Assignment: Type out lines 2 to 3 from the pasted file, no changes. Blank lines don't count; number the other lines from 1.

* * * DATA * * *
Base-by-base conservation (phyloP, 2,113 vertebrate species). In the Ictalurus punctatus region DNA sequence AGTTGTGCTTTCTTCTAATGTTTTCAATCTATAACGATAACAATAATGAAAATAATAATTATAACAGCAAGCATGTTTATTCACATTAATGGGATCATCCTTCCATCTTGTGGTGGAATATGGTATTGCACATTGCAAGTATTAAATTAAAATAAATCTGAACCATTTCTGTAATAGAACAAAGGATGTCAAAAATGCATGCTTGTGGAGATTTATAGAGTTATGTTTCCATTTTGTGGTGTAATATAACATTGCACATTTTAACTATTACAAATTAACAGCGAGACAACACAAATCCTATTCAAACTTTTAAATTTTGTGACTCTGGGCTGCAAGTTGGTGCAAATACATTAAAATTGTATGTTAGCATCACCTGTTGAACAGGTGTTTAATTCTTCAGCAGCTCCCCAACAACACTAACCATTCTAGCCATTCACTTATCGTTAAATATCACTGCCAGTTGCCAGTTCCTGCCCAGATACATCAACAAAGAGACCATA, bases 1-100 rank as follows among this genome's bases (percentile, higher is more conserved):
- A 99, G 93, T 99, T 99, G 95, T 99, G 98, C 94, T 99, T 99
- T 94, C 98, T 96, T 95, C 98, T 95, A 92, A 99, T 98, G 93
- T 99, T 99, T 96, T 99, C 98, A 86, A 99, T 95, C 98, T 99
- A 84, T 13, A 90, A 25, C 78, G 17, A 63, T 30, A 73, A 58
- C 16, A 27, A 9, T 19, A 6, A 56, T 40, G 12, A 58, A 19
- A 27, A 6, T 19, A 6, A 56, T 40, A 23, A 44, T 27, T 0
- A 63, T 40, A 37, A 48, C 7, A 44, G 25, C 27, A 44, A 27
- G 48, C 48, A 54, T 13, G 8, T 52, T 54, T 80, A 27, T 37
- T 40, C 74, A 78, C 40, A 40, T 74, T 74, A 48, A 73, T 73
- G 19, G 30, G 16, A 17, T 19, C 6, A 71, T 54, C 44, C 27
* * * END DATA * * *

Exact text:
- A 99, G 93, T 99, T 99, G 95, T 99, G 98, C 94, T 99, T 99
- T 94, C 98, T 96, T 95, C 98, T 95, A 92, A 99, T 98, G 93